On January 3, 1961, nuclear reactor SL 1 exploded in rural Idaho, spreading radioactive contamination over thousands of acres and killing three men The army blamed human error and a sordid love triangle Though overshadowed by Three Mile Island, SL 1 remains the only fatal nuclear reactor incident in American history Todd Tucker, who first heard the rumors about thOn January 3, 1961, nuclear reactor SL 1 exploded in rural Idaho, spreading radioactive contamination over thousands of acres and killing three men The army blamed human error and a sordid love triangle Though overshadowed by Three Mile Island, SL 1 remains the only fatal nuclear reactor incident in American history Todd Tucker, who first heard the rumors about the Idaho Falls explosion as a trainee in the navy s nuclear program, suspected there was to the accident than rumors suggested Poring over hundreds of pages of primary sources and interviewing survivors revealed that the army and its contractors had deliberately obscured the true cause of the accident, which resulted from poor engineering as much as uncontrolled passions The National Reactor Testing Station, where the meltdown occurred, had been a proving ground where engineers, generals, and admirals attempted to realize the Atomic Age dream of unlimited power amid the frantic race for nuclear power between the army, the navy, and the air force The fruit of those ambitious plans included that of the nation s unofficial nuclear patriarch, Admiral Rickover, whose true submarine, the USS Nautilus, would forever change naval warfare But with the meltdown in Idaho came the end of the army s program and the beginning of the navy s long standing monopoly on military nuclear power Atomic America provides a fast paced narrative history, advocating caution and accountability in harnessing nuclear energy.
Atomic America How a Deadly Explosion and a Feared Admiral Changed the Course of Nuclear History On January nuclear reactor SL exploded in rural Idaho spreading radioactive contamination over thousands of acres and killing three men The army blamed human error and a sordid love triang
Fun fast read about the history of atomic energy in the US military, with particular the Idaho Falls SL 1 reactor explosion in 1961 which I d never heard of before and Father Of The Nuclear Navy Admiral Hyman Rickover.At less than 300 pages this is certainly introductory reading only, but informative and enjoyable The author does seem a bit of a Rickover apologist, but since he s an ex Navy nuke that is to be expected.It s a little surprising some of the careless behavior toward nuclear energy i [...]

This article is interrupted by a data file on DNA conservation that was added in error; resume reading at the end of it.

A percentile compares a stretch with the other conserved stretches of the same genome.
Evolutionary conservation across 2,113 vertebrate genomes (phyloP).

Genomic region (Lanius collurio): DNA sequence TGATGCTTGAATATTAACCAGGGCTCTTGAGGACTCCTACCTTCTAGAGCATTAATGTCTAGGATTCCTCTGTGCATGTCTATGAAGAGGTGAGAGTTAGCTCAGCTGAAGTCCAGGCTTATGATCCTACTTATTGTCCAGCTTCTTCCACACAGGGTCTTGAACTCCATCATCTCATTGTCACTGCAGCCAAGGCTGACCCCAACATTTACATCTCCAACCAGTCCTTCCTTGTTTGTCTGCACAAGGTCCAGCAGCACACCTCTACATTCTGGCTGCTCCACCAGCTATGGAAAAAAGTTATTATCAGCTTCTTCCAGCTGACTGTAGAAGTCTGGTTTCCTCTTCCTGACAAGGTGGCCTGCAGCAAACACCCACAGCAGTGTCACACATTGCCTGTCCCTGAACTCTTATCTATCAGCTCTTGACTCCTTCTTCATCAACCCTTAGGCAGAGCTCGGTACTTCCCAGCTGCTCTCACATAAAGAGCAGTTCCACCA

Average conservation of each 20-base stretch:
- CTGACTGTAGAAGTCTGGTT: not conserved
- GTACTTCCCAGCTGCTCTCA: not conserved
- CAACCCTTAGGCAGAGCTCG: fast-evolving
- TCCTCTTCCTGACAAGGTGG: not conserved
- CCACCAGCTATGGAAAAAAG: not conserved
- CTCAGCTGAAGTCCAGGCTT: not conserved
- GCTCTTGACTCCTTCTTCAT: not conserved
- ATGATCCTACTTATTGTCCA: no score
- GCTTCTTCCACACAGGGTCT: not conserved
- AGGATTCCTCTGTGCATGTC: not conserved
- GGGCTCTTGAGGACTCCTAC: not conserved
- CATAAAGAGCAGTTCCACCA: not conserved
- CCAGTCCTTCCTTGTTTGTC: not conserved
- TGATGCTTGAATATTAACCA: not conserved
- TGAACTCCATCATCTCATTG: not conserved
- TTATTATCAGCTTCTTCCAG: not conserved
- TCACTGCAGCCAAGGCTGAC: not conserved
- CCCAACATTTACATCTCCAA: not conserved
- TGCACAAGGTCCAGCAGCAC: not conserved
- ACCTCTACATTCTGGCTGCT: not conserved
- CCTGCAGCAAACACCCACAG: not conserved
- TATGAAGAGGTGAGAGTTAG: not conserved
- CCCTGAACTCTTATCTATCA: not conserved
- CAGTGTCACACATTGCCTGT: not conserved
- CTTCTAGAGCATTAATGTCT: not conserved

This thoroughly researched examination of a fatal nuclear power accident in Idaho in 1961 is graphic and gruesome in its details It also covers some wild ideas proposed for nuclear power Project Plowshare, a project to build a harbor for oil tankers in northern Alaska by blasting the ocean with 5 simultaneous nuclear explosions It cost 770 million in research for the government to decide not to pursue the idea And an atomic powered bomber The research on that one before JFK pulled the plug short [...]
Caught between 3 and 4 stars, I bumped it up to 4 because of the author s clean prose and engaging writing style It s pretty clear that as a former Navy nuke, he s a fan of the titular Admiral Rickover, but isn t shy about pointing the admiral s personal faults as well as his drive and devotion to the nuclear service The tale that Tucker tells is often gruesome and disturbing especially when it comes to the abysmal safety conditions and lack of experience that much of the US military tolerated i [...]
This is a fast read, both from a light touch on the material and the well written chapters I wanted a bit about how the SL 1 really changed the view on atomic power within the military This is essentially a story about the SL 1 accident, with Admiral Rickover woven through, along with mentions of failed Air Force projects and the desert of Idaho The SL 1 portions were fascinating in themselves, as the author shows that the Army conducted itself in an unsafe fashion when it came to nuclear power [...]